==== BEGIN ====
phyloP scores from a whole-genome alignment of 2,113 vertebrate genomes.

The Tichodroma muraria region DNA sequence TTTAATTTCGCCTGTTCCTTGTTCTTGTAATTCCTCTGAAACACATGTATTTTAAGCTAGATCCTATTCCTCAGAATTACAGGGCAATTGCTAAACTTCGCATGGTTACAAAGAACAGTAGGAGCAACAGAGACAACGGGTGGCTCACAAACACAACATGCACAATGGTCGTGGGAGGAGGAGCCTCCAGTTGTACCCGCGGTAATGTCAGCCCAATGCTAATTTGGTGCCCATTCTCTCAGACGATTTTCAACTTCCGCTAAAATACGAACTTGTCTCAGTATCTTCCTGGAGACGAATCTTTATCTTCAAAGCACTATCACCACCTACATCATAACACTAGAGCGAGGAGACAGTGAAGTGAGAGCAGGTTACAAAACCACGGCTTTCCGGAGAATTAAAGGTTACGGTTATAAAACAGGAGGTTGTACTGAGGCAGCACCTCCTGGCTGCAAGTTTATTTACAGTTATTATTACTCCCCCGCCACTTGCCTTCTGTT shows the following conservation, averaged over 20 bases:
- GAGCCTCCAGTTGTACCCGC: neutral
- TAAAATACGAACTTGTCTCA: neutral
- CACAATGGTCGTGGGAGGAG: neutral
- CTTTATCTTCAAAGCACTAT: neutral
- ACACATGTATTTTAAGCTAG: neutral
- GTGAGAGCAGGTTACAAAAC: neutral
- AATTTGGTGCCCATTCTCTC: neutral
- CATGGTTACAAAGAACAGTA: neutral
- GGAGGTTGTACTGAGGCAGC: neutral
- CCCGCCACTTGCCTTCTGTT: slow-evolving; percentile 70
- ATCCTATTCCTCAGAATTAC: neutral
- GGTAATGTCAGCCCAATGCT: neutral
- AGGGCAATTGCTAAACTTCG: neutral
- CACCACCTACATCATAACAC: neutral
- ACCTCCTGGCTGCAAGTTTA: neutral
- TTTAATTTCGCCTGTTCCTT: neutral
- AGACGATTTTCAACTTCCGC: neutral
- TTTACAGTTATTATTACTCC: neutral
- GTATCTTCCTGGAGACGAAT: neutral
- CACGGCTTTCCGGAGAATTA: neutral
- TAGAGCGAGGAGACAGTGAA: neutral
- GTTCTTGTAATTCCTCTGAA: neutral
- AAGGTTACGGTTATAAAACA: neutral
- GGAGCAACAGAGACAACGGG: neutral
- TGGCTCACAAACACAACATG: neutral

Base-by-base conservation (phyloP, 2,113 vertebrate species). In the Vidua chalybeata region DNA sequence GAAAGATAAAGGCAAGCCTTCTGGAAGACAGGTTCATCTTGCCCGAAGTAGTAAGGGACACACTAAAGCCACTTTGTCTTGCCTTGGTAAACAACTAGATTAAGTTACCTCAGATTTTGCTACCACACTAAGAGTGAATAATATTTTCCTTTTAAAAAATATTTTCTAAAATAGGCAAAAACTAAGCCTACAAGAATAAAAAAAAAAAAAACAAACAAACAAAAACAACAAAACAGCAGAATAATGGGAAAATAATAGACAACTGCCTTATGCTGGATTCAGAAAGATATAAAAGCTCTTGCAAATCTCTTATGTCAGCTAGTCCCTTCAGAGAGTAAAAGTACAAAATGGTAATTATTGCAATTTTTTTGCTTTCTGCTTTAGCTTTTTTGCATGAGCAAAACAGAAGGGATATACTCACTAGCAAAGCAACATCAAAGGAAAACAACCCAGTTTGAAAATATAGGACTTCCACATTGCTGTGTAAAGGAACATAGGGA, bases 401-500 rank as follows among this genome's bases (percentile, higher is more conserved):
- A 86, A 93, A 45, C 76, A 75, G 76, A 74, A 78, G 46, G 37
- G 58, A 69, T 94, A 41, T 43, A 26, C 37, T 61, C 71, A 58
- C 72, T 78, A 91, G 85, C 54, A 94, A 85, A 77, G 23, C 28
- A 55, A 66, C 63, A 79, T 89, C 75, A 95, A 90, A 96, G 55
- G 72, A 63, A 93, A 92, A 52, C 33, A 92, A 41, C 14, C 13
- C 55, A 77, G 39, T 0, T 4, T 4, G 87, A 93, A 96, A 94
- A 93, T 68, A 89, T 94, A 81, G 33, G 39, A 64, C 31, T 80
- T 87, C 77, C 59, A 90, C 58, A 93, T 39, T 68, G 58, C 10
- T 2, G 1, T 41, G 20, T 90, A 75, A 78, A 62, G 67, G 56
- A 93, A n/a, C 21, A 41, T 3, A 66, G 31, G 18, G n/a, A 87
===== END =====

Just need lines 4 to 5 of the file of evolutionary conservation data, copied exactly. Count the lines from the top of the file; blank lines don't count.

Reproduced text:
- TAAAATACGAACTTGTCTCA: neutral
- CACAATGGTCGTGGGAGGAG: neutral